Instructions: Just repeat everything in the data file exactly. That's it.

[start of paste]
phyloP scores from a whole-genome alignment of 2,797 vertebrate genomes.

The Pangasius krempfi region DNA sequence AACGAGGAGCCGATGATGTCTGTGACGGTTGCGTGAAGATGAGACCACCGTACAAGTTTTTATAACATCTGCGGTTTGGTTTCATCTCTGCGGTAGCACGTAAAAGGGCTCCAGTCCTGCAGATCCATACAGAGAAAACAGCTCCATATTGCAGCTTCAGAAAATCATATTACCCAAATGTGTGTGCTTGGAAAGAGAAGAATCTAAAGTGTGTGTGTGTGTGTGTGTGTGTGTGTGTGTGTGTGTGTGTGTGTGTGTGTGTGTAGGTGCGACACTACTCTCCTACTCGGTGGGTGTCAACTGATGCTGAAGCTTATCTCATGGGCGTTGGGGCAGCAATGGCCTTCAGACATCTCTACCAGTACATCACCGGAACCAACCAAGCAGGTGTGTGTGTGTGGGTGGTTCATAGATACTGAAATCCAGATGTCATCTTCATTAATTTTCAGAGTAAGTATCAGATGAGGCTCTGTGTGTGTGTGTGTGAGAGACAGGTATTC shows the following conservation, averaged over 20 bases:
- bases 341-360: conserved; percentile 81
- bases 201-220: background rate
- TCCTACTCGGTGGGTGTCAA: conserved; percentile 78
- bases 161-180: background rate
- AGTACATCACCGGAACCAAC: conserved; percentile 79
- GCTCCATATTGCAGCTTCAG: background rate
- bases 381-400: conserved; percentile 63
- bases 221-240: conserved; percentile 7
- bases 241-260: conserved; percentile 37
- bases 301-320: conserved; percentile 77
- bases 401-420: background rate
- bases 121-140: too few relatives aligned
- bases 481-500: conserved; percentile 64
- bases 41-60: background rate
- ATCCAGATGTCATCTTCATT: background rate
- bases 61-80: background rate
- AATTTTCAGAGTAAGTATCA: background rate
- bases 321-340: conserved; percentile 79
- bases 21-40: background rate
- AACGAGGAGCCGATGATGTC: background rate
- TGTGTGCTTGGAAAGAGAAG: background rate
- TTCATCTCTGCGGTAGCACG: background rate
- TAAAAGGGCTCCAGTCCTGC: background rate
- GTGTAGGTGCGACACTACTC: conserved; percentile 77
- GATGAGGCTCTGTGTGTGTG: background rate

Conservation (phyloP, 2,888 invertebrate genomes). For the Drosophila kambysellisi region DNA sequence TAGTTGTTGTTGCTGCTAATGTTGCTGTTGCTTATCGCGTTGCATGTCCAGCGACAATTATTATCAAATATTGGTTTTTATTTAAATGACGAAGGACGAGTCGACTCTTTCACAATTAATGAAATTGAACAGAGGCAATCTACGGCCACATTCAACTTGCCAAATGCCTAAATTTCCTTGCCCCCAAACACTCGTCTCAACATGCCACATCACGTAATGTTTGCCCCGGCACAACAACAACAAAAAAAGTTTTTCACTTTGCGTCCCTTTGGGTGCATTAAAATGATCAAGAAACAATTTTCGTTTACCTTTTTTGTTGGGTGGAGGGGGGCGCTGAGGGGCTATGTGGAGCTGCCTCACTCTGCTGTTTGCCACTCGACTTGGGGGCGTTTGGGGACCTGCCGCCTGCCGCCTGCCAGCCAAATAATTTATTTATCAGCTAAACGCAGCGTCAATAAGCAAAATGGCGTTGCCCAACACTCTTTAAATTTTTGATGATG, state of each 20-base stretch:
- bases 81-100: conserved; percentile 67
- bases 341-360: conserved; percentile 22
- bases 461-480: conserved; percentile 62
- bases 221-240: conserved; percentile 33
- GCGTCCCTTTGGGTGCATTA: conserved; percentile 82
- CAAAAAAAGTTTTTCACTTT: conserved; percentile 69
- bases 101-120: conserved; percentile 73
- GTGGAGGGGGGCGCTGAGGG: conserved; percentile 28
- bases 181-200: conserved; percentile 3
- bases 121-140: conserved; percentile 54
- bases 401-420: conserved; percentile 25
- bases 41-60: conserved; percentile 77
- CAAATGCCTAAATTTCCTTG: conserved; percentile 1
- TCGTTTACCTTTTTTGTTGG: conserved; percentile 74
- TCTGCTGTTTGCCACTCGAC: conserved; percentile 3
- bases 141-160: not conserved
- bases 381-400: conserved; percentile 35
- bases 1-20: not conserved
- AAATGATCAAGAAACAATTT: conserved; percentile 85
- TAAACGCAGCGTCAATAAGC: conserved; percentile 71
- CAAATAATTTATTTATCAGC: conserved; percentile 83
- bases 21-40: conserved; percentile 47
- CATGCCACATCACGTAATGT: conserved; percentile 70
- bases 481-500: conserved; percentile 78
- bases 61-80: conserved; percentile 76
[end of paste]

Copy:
phyloP scores from a whole-genome alignment of 2,797 vertebrate genomes.

The Pangasius krempfi region DNA sequence AACGAGGAGCCGATGATGTCTGTGACGGTTGCGTGAAGATGAGACCACCGTACAAGTTTTTATAACATCTGCGGTTTGGTTTCATCTCTGCGGTAGCACGTAAAAGGGCTCCAGTCCTGCAGATCCATACAGAGAAAACAGCTCCATATTGCAGCTTCAGAAAATCATATTACCCAAATGTGTGTGCTTGGAAAGAGAAGAATCTAAAGTGTGTGTGTGTGTGTGTGTGTGTGTGTGTGTGTGTGTGTGTGTGTGTGTGTGTGTAGGTGCGACACTACTCTCCTACTCGGTGGGTGTCAACTGATGCTGAAGCTTATCTCATGGGCGTTGGGGCAGCAATGGCCTTCAGACATCTCTACCAGTACATCACCGGAACCAACCAAGCAGGTGTGTGTGTGTGGGTGGTTCATAGATACTGAAATCCAGATGTCATCTTCATTAATTTTCAGAGTAAGTATCAGATGAGGCTCTGTGTGTGTGTGTGTGAGAGACAGGTATTC shows the following conservation, averaged over 20 bases:
- bases 341-360: conserved; percentile 81
- bases 201-220: background rate
- TCCTACTCGGTGGGTGTCAA: conserved; percentile 78
- bases 161-180: background rate
- AGTACATCACCGGAACCAAC: conserved; percentile 79
- GCTCCATATTGCAGCTTCAG: background rate
- bases 381-400: conserved; percentile 63
- bases 221-240: conserved; percentile 7
- bases 241-260: conserved; percentile 37
- bases 301-320: conserved; percentile 77
- bases 401-420: background rate
- bases 121-140: too few relatives aligned
- bases 481-500: conserved; percentile 64
- bases 41-60: background rate
- ATCCAGATGTCATCTTCATT: background rate
- bases 61-80: background rate
- AATTTTCAGAGTAAGTATCA: background rate
- bases 321-340: conserved; percentile 79
- bases 21-40: background rate
- AACGAGGAGCCGATGATGTC: background rate
- TGTGTGCTTGGAAAGAGAAG: background rate
- TTCATCTCTGCGGTAGCACG: background rate
- TAAAAGGGCTCCAGTCCTGC: background rate
- GTGTAGGTGCGACACTACTC: conserved; percentile 77
- GATGAGGCTCTGTGTGTGTG: background rate

Conservation (phyloP, 2,888 invertebrate genomes). For the Drosophila kambysellisi region DNA sequence TAGTTGTTGTTGCTGCTAATGTTGCTGTTGCTTATCGCGTTGCATGTCCAGCGACAATTATTATCAAATATTGGTTTTTATTTAAATGACGAAGGACGAGTCGACTCTTTCACAATTAATGAAATTGAACAGAGGCAATCTACGGCCACATTCAACTTGCCAAATGCCTAAATTTCCTTGCCCCCAAACACTCGTCTCAACATGCCACATCACGTAATGTTTGCCCCGGCACAACAACAACAAAAAAAGTTTTTCACTTTGCGTCCCTTTGGGTGCATTAAAATGATCAAGAAACAATTTTCGTTTACCTTTTTTGTTGGGTGGAGGGGGGCGCTGAGGGGCTATGTGGAGCTGCCTCACTCTGCTGTTTGCCACTCGACTTGGGGGCGTTTGGGGACCTGCCGCCTGCCGCCTGCCAGCCAAATAATTTATTTATCAGCTAAACGCAGCGTCAATAAGCAAAATGGCGTTGCCCAACACTCTTTAAATTTTTGATGATG, state of each 20-base stretch:
- bases 81-100: conserved; percentile 67
- bases 341-360: conserved; percentile 22
- bases 461-480: conserved; percentile 62
- bases 221-240: conserved; percentile 33
- GCGTCCCTTTGGGTGCATTA: conserved; percentile 82
- CAAAAAAAGTTTTTCACTTT: conserved; percentile 69
- bases 101-120: conserved; percentile 73
- GTGGAGGGGGGCGCTGAGGG: conserved; percentile 28
- bases 181-200: conserved; percentile 3
- bases 121-140: conserved; percentile 54
- bases 401-420: conserved; percentile 25
- bases 41-60: conserved; percentile 77
- CAAATGCCTAAATTTCCTTG: conserved; percentile 1
- TCGTTTACCTTTTTTGTTGG: conserved; percentile 74
- TCTGCTGTTTGCCACTCGAC: conserved; percentile 3
- bases 141-160: not conserved
- bases 381-400: conserved; percentile 35
- bases 1-20: not conserved
- AAATGATCAAGAAACAATTT: conserved; percentile 85
- TAAACGCAGCGTCAATAAGC: conserved; percentile 71
- CAAATAATTTATTTATCAGC: conserved; percentile 83
- bases 21-40: conserved; percentile 47
- CATGCCACATCACGTAATGT: conserved; percentile 70
- bases 481-500: conserved; percentile 78
- bases 61-80: conserved; percentile 76